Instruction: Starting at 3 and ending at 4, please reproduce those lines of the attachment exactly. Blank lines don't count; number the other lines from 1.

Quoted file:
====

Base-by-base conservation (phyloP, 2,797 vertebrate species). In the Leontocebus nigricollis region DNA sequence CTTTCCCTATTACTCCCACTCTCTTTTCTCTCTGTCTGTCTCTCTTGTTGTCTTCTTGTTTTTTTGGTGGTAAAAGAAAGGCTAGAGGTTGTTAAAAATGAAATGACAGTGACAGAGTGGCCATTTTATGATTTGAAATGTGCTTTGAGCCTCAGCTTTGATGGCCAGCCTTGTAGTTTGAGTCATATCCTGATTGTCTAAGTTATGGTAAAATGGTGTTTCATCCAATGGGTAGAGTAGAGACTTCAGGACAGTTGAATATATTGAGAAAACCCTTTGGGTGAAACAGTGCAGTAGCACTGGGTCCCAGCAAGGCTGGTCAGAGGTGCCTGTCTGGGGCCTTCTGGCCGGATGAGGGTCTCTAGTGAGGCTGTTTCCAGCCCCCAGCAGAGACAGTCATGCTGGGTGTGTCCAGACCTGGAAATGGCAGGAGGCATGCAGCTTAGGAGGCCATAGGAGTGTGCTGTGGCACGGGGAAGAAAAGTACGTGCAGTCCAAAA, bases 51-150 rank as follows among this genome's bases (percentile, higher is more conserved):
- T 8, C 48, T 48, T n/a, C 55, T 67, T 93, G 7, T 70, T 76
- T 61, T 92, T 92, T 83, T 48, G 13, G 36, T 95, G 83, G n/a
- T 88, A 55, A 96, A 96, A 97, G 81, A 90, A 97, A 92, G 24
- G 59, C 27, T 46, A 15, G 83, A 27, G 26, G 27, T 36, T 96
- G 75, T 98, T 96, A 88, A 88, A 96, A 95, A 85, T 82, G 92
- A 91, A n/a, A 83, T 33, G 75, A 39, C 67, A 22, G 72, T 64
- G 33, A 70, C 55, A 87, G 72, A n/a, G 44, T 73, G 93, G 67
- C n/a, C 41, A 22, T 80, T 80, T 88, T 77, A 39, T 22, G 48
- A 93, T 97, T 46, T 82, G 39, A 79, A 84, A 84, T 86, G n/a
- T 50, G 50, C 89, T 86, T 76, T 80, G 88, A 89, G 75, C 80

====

- T 61, T 92, T 92, T 83, T 48, G 13, G 36, T 95, G 83, G n/a
- T 88, A 55, A 96, A 96, A 97, G 81, A 90, A 97, A 92, G 24